M moved to the very front to dance and act out the story.
The packed studio meant I was sat towards the middle of the room and persuaded M to go sit at the front with the other children. M wasn't too keen to start with, but once the concert started she engaged with the performance, answering questions, joining in and making suggestions.

After the concert was over we enjoyed an indoor picnic hiding from Storm Doris which was raging outside, then went to take in the current exhibition in the Mead Gallery.

There were only three installations and the first was a bit lack-lustre, but we walked around the corner and M stopped, stunned.
M stopped and said 'Wow!'
M showed great restraint here. She desperately wanted to touch and to get underneath the thing. It isn't every day you see hundreds of pots and pans suspended from the ceiling. Instead she walked around it, viewing the installation from every angle she could while standing a good couple of metres away.

She turned around and had another 'Wow!' moment, but refrained from touching as I stood by.
Time for dinner.
I love introducing M to art and talking about what we see, which is why we drop into art galleries and museums on a fairly regular basis. I know a lot of six year olds might not be so appreciative, but M thoroughly enjoys anything art related.

As usual, The Mead had set up a creative space following the current themes in the gallery. M enjoyed playing with cutlery on an OHP, telling stories, singing and moving things around.
M has fun with cutlery and an OHP
Then she got creative.
Making a thing.
Another girl was talked to and consulted on how to use the resources available. Staff and gallery visitors were talked to. Singing happened. I helped where requested. which meant wielding sticky tape (there was no glue) under close direction. Fun was had, until at last a very tired little girl declared she was finished and we could go home.

Even I got involved, drawing the following with graphite sticks when not facilitating M's creative needs.
Mummy's effort.
A long day, which left M very inspired and me very worn out!

Wednesday, 18 January 2017

Jazzy's new dress

We bought M a small dress up doll for Christmas called Lottie, who is modelled on a 10 year old girl and went down very well. M decided she needed a friend and dug out Jazzy, who sadly (after 3 years of play) had lost her clothes. Jazzy felt sad and while Lottie offered to lend her friend some clothes, Jazzy is very short and the clothes were too big.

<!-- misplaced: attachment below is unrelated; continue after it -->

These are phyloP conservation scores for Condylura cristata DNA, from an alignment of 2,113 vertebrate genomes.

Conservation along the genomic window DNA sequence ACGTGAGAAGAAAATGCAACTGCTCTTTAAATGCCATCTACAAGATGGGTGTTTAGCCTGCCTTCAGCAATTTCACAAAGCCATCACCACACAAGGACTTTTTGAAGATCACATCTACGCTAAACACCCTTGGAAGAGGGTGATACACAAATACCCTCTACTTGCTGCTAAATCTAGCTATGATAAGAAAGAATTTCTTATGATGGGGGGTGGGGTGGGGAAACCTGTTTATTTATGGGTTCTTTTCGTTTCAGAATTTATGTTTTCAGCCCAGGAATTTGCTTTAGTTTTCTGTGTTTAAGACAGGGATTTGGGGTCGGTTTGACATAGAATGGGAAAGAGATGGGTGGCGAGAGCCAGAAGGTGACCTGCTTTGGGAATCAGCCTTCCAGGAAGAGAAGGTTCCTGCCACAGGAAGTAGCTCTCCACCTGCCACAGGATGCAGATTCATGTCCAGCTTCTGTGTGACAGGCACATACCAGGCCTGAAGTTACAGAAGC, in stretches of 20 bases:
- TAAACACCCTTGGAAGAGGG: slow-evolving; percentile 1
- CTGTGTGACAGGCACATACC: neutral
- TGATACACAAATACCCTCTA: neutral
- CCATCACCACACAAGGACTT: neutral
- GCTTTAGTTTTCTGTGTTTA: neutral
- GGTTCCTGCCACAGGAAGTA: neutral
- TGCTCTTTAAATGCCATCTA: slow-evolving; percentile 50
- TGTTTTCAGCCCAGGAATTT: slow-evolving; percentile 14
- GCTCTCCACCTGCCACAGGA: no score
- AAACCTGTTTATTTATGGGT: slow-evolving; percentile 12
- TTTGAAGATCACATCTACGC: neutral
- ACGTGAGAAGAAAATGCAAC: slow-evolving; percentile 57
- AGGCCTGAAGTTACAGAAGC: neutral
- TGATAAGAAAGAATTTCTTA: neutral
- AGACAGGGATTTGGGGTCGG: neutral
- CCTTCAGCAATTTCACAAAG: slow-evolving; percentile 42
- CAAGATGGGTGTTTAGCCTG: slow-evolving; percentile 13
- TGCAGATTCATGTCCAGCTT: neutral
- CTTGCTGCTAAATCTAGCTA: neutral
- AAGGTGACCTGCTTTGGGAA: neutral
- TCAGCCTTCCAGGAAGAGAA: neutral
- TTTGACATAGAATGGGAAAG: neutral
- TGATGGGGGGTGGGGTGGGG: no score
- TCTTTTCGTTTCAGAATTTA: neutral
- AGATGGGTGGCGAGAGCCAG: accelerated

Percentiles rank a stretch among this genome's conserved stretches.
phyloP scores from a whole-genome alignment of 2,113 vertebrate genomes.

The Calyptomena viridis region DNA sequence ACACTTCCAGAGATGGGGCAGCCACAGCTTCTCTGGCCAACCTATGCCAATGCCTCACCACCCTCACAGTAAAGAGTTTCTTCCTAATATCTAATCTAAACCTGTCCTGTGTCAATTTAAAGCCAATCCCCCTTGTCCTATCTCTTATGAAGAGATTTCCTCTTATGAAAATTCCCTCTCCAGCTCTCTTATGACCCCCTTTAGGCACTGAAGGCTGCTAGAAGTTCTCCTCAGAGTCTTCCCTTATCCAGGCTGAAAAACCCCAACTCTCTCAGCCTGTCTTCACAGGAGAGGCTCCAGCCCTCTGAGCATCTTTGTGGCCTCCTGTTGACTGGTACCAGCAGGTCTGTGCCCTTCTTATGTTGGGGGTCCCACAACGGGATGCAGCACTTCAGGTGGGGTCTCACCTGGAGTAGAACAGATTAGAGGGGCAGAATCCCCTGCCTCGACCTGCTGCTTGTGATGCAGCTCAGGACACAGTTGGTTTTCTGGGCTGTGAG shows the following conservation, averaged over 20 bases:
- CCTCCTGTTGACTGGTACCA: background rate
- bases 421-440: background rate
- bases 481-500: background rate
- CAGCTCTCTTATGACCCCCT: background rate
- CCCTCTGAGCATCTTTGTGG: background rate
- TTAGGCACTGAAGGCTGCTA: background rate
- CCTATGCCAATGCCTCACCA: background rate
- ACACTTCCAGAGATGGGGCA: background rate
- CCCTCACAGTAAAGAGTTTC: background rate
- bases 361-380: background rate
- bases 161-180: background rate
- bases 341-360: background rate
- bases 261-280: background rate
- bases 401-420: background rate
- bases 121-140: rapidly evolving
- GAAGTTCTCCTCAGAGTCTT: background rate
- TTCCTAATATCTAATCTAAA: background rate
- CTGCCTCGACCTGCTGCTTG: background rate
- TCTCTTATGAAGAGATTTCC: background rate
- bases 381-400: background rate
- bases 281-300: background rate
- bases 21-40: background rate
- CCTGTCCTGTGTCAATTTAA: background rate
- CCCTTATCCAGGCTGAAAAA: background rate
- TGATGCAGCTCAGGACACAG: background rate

M asked if I could help.

Together we talked about the kind of clothes Jazzy needed, drew some sketches and settled on a pretty dress. M insisted that it should be blue, but I explained I only had white fabric to hand, however I would make it appear to be blue. M was sceptical but Jazzy really needed a dress so agreed.

M fetched her tape measure and we got to work.
Taking careful measurements.
Once the teeny, tiny doll had been measured we drafted out a bodice pattern, which I cut out of white cotton remnants. The skirt was a simple rectangle cut to length and sewn to the bodice.

I used a sewing machine to edge the pieces before sewing the main seams. The skirt was hand gathered then pinned in place before sewing. In all cases I used a .5cm seam allowance. 

Once the dress was assembled I decorated it with blue Sharpie, adding little dots to make a ditzy pattern. M was fascinated and had a go on a piece of fabric herself along side me. Once I was satisfied I no longer had a white dress, I ironed the whole thing which fixed the colour.
Jazzy's new dress which still needs to be closed at the back and have trim added.
At this stage all that was left was to sew on some trim and to close the back. The main problem with sewing the seams was the tiny size of the pattern pieces which made it hard to keep the fabric steady under the presser foot as I sewed. The solution was to ditch the machine and hand sew a piece of ribbon around the waist and little piece of trim to the hem.
Jazzy in her new dress.
Once the trims were on, I hand sewed the back closed and folded over the remaining edges. M doesn't like velcro so I added a press fastening to close, which disrupted the line a bit but did the job.
The back view.
Over all not a bad first effort. Jazzy was delighted with the result. She donned her new dress and ran off to play with her friend Lottie as soon as the last stitch was placed. Of course, Jazzy and Lottie are now planning the rest of their new wardrobe, so I may soon be called upon to sew tiny clothes again. Time to step up my efforts in teaching the small person to sew I think!

Useful Links
* Lottie Dolls - http://uk.lottie.com/